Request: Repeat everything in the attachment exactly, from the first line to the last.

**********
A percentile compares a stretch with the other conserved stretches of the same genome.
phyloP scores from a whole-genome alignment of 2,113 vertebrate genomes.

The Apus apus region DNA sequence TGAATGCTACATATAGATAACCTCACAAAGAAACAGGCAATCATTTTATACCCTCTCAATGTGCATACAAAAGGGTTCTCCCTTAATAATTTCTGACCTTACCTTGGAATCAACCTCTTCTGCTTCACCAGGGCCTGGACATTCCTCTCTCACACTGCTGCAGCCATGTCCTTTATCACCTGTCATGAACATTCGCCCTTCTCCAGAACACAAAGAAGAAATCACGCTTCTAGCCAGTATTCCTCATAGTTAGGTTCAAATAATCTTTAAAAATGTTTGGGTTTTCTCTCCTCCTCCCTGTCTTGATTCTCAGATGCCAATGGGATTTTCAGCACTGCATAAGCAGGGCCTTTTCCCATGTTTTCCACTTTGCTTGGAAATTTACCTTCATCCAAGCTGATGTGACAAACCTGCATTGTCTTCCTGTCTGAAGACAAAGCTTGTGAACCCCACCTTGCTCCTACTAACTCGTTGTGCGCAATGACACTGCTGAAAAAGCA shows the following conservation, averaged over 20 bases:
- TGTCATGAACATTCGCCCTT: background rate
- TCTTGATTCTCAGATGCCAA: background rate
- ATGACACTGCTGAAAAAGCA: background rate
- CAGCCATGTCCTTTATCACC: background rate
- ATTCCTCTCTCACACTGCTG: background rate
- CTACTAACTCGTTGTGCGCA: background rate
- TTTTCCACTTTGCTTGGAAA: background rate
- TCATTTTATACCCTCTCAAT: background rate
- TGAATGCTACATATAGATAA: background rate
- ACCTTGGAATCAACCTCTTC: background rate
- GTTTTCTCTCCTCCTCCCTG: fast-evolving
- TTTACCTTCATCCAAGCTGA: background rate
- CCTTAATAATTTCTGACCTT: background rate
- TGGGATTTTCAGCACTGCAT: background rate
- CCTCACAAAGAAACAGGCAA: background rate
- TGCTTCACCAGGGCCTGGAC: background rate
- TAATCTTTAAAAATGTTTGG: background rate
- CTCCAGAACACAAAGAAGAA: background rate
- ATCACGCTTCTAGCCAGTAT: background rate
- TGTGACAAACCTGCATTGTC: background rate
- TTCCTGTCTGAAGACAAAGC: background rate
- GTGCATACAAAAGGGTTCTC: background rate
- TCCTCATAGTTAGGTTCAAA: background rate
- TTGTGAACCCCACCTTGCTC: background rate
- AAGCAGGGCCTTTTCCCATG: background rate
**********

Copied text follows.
A percentile compares a stretch with the other conserved stretches of the same genome.
phyloP scores from a whole-genome alignment of 2,113 vertebrate genomes.

The Apus apus region DNA sequence TGAATGCTACATATAGATAACCTCACAAAGAAACAGGCAATCATTTTATACCCTCTCAATGTGCATACAAAAGGGTTCTCCCTTAATAATTTCTGACCTTACCTTGGAATCAACCTCTTCTGCTTCACCAGGGCCTGGACATTCCTCTCTCACACTGCTGCAGCCATGTCCTTTATCACCTGTCATGAACATTCGCCCTTCTCCAGAACACAAAGAAGAAATCACGCTTCTAGCCAGTATTCCTCATAGTTAGGTTCAAATAATCTTTAAAAATGTTTGGGTTTTCTCTCCTCCTCCCTGTCTTGATTCTCAGATGCCAATGGGATTTTCAGCACTGCATAAGCAGGGCCTTTTCCCATGTTTTCCACTTTGCTTGGAAATTTACCTTCATCCAAGCTGATGTGACAAACCTGCATTGTCTTCCTGTCTGAAGACAAAGCTTGTGAACCCCACCTTGCTCCTACTAACTCGTTGTGCGCAATGACACTGCTGAAAAAGCA shows the following conservation, averaged over 20 bases:
- TGTCATGAACATTCGCCCTT: background rate
- TCTTGATTCTCAGATGCCAA: background rate
- ATGACACTGCTGAAAAAGCA: background rate
- CAGCCATGTCCTTTATCACC: background rate
- ATTCCTCTCTCACACTGCTG: background rate
- CTACTAACTCGTTGTGCGCA: background rate
- TTTTCCACTTTGCTTGGAAA: background rate
- TCATTTTATACCCTCTCAAT: background rate
- TGAATGCTACATATAGATAA: background rate
- ACCTTGGAATCAACCTCTTC: background rate
- GTTTTCTCTCCTCCTCCCTG: fast-evolving
- TTTACCTTCATCCAAGCTGA: background rate
- CCTTAATAATTTCTGACCTT: background rate
- TGGGATTTTCAGCACTGCAT: background rate
- CCTCACAAAGAAACAGGCAA: background rate
- TGCTTCACCAGGGCCTGGAC: background rate
- TAATCTTTAAAAATGTTTGG: background rate
- CTCCAGAACACAAAGAAGAA: background rate
- ATCACGCTTCTAGCCAGTAT: background rate
- TGTGACAAACCTGCATTGTC: background rate
- TTCCTGTCTGAAGACAAAGC: background rate
- GTGCATACAAAAGGGTTCTC: background rate
- TCCTCATAGTTAGGTTCAAA: background rate
- TTGTGAACCCCACCTTGCTC: background rate
- AAGCAGGGCCTTTTCCCATG: background rate